Reality check: Dissecting the claims of campaign ads

Watch video above:  Jackson Proskow looks at the claims made in the latest round of campaign ads and explains why ads are important to a campaign. 

TORONTO – The Liberals, Progressive Conservatives and NDP marked the end of a two-week blackout on election advertising – yes, it’s only been two weeks. Just four more to go! – by releasing their own ads.

The NDP attacked the Liberals; the Liberals attacked the Tories; the Tories, who spent the last three years criticizing the Liberals, focused on their jobs plan.

But the statements made in each ad, despite their tone, may not be entirely true.

The Liberals

“…Tim Hudak wants to make classrooms more crowded, cut teachers and health care and somehow make our economy grow by firing 100,000 people.

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Wynne spends most of her 30-second television ad spouting vague statements about their plan; creating jobs, investing in transit, creating “fair pensions.”

She takes a shot at Hudak though, claiming he will “fire” 100,000 people. But that’s not entirely accurate.

Tim Hudak does plan to reduce the government payroll by 100,000. But he won’t be handing out 100,000 pink slips. Instead he hopes to use attrition: “when employees retire, many of these positions will not be filled.”

We still don’t know how many people will be fired outright and how many positions will be left vacant, or where Hudak will find these vacancies if not from health-care workers or the police, as he has promised. His team says it will include municipal workers as well as those on the province’s payroll.

The Progressive Conservatives

“We’re facing a jobs crisis in the province of Ontario: There are one million people out of work”

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Are there a million people “out of work” in Ontario? Or is Hudak exaggerating a little?

Ontario’s most recent unemployment figures stood at roughly 555,600 people.  But that only includes those actively looking for work – not those who’ve dropped out of the workforce altogether.

A senior member of the PC campaign told Global News that million-person figure from comparing the province’s participation rate prior to the recession to today’s.  The Tories say that by doing this, the number is close to a million.

(Statistics Canada calculates the participation rate by comparing those working and looking for work to the entire population aged 15 and over)

In March 2008, there were 6.56 million Ontarians employed out of a total working-aged population of 10.45 million, with a participation rate of 67.4 per cent.

In April 2014, there were 6.87 million Ontarians employed out of a working-aged population of 11.3 million and a participation rate of 65.6 per cent.

That’s a smaller percentage of the population actively working or looking for work, but still doesn’t add up to a million unemployed Ontarians.

And Eric Kam, a professor of economics at Ryerson University, said it’s next to impossible to quantify how many people are out of work and looking for work.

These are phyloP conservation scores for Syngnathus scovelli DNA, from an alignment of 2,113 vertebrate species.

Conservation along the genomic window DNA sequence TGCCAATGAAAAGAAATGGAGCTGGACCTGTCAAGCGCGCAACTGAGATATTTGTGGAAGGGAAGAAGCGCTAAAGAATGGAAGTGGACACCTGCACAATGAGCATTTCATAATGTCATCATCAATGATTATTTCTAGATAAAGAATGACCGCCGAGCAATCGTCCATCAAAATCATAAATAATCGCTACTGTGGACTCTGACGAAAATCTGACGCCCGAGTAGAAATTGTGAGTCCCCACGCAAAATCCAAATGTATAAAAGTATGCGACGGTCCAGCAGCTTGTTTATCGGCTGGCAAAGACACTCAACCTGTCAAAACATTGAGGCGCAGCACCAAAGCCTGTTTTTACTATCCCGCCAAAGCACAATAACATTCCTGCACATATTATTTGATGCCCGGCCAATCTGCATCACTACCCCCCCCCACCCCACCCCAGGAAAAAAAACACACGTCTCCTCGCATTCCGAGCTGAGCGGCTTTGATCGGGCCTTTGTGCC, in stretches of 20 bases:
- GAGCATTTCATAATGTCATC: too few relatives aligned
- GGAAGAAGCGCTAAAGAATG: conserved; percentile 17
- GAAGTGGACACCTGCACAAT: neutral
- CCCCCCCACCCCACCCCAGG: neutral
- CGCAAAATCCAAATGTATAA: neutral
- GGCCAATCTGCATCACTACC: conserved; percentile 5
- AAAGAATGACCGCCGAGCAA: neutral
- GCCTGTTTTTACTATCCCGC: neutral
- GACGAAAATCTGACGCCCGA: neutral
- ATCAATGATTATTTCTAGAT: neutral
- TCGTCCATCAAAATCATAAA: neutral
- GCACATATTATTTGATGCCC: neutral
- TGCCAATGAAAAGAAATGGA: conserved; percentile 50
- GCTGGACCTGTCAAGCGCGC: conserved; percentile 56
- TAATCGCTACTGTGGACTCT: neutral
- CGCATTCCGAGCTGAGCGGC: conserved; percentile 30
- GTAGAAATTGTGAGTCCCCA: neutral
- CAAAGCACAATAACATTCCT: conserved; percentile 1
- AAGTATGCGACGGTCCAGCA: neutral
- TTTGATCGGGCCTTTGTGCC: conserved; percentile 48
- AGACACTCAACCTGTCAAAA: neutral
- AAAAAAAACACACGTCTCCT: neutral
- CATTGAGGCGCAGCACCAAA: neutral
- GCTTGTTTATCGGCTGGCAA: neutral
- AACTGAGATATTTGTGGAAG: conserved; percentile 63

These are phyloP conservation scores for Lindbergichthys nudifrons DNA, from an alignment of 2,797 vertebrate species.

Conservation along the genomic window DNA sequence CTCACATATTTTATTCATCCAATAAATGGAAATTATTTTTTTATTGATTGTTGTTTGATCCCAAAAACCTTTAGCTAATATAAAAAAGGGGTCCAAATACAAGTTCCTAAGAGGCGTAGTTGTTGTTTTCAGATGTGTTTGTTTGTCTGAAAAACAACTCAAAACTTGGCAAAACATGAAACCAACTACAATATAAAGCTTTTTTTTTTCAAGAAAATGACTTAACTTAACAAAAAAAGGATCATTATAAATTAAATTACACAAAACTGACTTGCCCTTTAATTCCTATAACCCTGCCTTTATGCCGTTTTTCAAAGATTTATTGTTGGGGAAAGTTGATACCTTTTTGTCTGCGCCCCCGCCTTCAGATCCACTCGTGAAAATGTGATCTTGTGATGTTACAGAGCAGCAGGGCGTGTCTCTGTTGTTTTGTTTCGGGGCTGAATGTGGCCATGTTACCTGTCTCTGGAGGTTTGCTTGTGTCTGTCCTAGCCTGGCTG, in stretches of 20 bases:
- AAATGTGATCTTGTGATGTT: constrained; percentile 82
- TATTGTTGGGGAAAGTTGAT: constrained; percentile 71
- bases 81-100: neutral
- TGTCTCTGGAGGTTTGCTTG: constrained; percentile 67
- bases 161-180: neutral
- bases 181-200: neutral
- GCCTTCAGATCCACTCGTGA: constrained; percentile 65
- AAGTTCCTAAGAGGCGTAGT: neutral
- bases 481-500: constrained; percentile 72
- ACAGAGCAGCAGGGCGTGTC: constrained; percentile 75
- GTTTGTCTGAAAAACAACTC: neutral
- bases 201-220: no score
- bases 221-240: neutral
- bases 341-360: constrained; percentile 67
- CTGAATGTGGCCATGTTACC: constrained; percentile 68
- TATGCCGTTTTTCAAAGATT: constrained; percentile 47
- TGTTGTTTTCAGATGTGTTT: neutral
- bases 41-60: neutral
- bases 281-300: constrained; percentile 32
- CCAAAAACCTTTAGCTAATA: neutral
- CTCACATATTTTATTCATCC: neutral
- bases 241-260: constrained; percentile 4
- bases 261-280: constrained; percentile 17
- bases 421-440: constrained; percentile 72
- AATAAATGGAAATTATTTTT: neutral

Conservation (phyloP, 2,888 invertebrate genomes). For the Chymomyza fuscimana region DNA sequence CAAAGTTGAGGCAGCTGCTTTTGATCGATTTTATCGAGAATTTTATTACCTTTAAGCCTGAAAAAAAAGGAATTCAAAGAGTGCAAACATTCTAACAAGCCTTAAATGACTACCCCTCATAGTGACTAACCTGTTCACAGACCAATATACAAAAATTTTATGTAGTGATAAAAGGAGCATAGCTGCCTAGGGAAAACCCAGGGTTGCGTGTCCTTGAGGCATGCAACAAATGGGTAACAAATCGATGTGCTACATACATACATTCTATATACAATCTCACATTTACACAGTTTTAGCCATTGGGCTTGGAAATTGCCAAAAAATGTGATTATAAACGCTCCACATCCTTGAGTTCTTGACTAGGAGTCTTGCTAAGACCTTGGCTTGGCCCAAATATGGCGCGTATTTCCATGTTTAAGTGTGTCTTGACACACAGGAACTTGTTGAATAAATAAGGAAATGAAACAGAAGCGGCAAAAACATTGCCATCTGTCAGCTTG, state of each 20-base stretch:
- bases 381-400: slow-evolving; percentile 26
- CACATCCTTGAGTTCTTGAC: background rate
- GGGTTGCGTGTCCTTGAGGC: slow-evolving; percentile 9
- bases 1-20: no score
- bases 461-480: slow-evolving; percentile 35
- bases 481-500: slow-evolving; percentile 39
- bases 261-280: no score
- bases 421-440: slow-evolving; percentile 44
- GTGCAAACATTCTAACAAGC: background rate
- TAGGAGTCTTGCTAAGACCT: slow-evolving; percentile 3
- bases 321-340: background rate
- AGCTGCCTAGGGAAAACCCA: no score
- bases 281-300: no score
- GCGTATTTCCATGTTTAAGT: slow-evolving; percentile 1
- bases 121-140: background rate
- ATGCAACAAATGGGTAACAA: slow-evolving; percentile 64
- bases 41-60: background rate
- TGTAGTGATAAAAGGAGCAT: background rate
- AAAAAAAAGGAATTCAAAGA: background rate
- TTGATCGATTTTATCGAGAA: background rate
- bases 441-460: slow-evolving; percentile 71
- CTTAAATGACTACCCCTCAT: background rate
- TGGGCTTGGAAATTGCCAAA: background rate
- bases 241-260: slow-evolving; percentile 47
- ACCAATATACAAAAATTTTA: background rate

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“It is nearly impossible to put a number on them because nowhere on an employment survey where they get the data, is it going to say, are you discouraged and are you sitting at home and not looking for a job? Because if they say yes to that, there goes their unemployment benefits,” he said.


The NDP’s first ad is a traditional attack ad. Even the title, “The Liberal Record: 10 years of mismanagement” suggests the Liberals aren’t up to the job.

Claim 1: “Liberals wasted billions on Ehealth, Ornge, [and] cancelling gas plants.”

It’s true the Liberal government spent billions on these three projects since 2003. But it’s important to note that the Conservatives agreed with the Liberals prior to the 2011 election that the gas plants should go – and both promised that, were they elected, they’d do so.

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Whether they would have gotten a better deal than the Liberals, given a rather damning  auditor-general’s report, is another question altogether.

Claim 2: “Liberals gave public CEOs huge bonuses, [and] outrageous salaries.”

That depends how you define “huge” and “outrageous.”

Tom Mitchell, president and CEO of Ontario Power Generation topped the 2014 Sunshine List with an income (including bonuses) of $1.71 million.

Next was OPG’s chief nuclear officer Wayne Robbins, who earned $920,713.

These were much higher than Carmine Marcello, the President and CEO of Hydro One who brought in $728,570.

But the Liberals planned to bring forward a bill to cap public sector salaries, a demand made by the NDP in 2013 in exchange for their support of the budget. That bill, however, was never introduced.

The NDP ad cites a CityTV story entitled “Girlfriend glided into VP job at Ornge.” Global News has been unable to find that story but did find a similarly titled one from several other outlets. The story alleged Ornge founder Chris Mazza hired his girlfriend Kelly Long to work at the troubled air-ambulance with little experience.

Claim 3: “Wynne raised the price of hydro rates.”

Hydro rates are projected to increase approximately 40 per cent in the next four years.

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WATCH: Tony Chapman, Founder and CEO of Capital C, breaks down what makes a good political ad

With files from Jackson Proskow


Note: A previous version of this article claimed the NDP had supported the cancellation of two gas plants. It has since been removed.

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